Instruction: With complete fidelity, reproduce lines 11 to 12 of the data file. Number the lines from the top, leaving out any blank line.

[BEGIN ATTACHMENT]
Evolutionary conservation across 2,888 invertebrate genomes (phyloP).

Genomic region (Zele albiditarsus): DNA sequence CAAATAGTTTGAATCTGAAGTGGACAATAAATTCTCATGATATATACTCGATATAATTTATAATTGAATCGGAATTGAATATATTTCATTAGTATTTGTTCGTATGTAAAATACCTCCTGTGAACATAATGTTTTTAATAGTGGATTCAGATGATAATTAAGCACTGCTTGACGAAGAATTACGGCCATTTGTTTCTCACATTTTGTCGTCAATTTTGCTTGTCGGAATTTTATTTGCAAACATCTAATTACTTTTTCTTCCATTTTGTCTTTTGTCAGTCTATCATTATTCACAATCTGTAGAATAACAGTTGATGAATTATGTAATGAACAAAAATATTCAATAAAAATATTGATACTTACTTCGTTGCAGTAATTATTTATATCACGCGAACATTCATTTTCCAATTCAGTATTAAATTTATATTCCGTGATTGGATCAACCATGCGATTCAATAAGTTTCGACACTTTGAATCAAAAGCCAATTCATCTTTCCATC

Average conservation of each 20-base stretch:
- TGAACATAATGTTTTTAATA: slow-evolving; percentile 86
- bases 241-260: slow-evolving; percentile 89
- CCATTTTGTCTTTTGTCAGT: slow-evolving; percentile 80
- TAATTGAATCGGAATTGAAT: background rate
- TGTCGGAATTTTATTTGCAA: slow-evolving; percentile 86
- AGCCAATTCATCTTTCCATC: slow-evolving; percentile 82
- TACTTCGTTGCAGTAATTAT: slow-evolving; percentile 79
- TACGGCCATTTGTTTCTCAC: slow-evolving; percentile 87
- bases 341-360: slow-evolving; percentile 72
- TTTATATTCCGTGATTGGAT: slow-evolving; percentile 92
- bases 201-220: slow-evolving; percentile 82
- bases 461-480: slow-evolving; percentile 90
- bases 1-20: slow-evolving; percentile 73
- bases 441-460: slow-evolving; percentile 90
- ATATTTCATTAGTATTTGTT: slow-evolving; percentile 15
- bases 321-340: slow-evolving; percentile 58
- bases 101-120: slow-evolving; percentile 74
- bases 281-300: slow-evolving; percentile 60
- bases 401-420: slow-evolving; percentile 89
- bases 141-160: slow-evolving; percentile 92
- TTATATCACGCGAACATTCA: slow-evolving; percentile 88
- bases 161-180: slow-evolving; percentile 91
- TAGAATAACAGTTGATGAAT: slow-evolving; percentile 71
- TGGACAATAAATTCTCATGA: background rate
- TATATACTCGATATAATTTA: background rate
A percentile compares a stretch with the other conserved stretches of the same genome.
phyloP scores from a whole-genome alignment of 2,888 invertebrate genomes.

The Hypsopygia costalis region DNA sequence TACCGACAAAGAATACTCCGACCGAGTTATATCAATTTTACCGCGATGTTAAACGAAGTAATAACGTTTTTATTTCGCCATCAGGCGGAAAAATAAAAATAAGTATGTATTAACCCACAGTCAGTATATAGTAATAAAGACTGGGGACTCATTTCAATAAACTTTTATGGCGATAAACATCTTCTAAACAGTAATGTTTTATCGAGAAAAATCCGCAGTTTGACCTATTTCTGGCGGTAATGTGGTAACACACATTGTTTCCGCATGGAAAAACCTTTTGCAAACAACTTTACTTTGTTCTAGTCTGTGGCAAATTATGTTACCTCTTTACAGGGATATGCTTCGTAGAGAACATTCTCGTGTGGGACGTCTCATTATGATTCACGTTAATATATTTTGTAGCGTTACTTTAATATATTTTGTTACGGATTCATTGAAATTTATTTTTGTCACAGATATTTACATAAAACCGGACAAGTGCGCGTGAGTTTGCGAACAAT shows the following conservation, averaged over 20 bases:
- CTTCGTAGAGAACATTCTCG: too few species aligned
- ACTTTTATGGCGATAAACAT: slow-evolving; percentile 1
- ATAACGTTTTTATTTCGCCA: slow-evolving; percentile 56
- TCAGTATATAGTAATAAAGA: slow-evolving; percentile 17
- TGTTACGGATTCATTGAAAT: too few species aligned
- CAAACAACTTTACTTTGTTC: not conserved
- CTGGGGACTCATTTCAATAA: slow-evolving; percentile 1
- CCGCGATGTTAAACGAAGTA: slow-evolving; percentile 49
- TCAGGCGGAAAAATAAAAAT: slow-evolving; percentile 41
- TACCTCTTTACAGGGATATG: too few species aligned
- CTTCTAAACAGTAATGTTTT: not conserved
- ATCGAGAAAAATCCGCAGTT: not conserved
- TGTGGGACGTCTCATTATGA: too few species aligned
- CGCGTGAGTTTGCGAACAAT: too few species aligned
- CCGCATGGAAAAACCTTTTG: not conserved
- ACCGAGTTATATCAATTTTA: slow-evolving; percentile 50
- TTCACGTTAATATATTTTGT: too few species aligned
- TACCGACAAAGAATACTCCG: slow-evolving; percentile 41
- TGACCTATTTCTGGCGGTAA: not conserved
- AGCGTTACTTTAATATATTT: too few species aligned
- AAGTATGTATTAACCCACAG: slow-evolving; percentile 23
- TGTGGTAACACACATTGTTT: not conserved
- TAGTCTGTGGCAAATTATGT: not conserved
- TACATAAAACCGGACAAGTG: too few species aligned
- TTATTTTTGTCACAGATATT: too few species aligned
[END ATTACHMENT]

- TACGGCCATTTGTTTCTCAC: slow-evolving; percentile 87
- bases 341-360: slow-evolving; percentile 72